“The Birth of a Nation” is historical drama, but for the director it was something close to emotional autobiography. David Wark Griffith was born in Kentucky in 1875, just a decade after the Civil War ended. His father was a lieutenant colonel in the Confederate Army, and Griffith grew up in the early Jim Crow era. Although Kentucky was a border state that did not secede and was relatively unaffected by Reconstruction, Griffith related to the source material for “Birth of a Nation,” Thomas Dixon’s novel and play “The Clansman.”

“Griffith did not question the core assumption of Dixon’s story: that blacks, once the supposedly benevolent bonds of slavery had been overthrown, became violent and threatening to whites, especially women,” says Melvyn Stokes, author of “D.W. Griffith’s The Birth of a Nation.”

He was a man of the late 19th century mastering the tools of a revolutionary medium of the 20th century — moving images. After several years of acting and script writing, he directed his first movie, in 1908. By 1914, Griffith was among the country’s top directors.

“As he refined and developed his filmmaking art, he became ambitious to do longer, more ‘epic’ films,” Stokes said, noting that Griffith had studied the Italian production “Quo Vadis” and a French production, “Queen Elizabeth.”

“He was also keen to produce works like these based on history, since historical subjects were seen as a means of making motion pictures ‘respectable’ and appealing to the more lucrative, middle-class audience.”

Virtually everything about “Birth of a Nation” was outsized and new. Moviegoers were charged $2 a ticket (around $46 in 2015) at a time when you could see an afternoon of comedy shorts for pennies. The film helped mark the transition from nickelodeons to gilded movie “palaces.” The cast included some of the greatest directors of the talking era, among them Raoul Walsh (who played John Wilkes Booth) and John Ford (who played a Klansman).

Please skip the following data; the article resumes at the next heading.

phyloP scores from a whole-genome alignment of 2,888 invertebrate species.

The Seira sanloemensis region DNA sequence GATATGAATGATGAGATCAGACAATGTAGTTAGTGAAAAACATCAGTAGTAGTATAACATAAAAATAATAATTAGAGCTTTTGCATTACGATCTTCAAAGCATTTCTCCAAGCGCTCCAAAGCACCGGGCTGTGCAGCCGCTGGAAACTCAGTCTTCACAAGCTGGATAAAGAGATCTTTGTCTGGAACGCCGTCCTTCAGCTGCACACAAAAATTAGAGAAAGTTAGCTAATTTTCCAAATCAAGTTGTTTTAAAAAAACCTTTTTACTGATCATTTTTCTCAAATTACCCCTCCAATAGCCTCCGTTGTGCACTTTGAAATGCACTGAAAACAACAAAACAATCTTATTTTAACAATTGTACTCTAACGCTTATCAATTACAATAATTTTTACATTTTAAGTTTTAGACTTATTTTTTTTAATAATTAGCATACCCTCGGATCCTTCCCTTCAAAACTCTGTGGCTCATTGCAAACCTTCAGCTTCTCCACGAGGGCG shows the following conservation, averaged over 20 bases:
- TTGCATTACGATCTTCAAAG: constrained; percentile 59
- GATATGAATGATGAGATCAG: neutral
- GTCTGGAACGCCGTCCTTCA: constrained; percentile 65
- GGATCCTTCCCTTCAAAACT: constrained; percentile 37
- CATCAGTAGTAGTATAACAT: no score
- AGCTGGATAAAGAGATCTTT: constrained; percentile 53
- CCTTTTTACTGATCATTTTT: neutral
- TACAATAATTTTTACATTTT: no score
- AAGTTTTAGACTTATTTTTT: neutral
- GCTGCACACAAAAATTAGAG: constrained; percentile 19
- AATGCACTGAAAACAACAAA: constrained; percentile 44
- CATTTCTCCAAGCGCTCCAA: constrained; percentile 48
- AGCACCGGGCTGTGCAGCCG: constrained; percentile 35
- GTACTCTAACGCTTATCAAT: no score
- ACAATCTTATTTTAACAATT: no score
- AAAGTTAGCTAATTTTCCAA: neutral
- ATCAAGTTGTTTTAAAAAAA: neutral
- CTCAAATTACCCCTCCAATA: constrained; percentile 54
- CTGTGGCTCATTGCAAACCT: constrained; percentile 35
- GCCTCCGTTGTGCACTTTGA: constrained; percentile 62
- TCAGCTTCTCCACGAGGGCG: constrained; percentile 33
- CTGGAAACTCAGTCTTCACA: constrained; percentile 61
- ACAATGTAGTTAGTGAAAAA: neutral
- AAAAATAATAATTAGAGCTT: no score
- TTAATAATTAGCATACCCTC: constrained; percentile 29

In theaters, whites reveled and rampaged. In Lafayette, Indiana, a white man killed a black teen after seeing the movie. The Ku Klux Klan used the film for decades to recruit members.

Black filmmakers responded forcefully to “Birth of a Nation,” and across generations. In 1919, Oscar Micheaux made “Within Our Gates,” a blunt portrait of white violence and among the earliest surviving movies by a black director. In 1980, Spike Lee was a film major at New York University when he completed the 20-minute “The Answer,” in which a young black screenwriter is asked by a Hollywood studio to turn out a script for a remake of “Birth of a Nation.”

Paul D. Miller, aka the hip-hop and performance artist DJ Spooky, saw “Birth of a Nation” while attending Bowdoin College and recalled how it echoed in his mind “because of so many of the issues that keep resurfacing in American culture.” In 2004, DJ Spooky premiered “Rebirth of a Nation,” a multimedia stage event and later a film that remixed excerpts from Griffith’s movie with contemporary images, music and commentary.

Miller finds “Birth of a Nation” so influential, technically and aesthetically, he even thought about it while designing his iPad app.

“As much as possible I want to think about mobile media as the inheritors of the cinematic imaginary,” he wrote in an email. “Cell phones, tablets, and other portable media have set the stage for a new kind of multimedia experience. ‘Birth of a Nation’ set the tone for that as well.”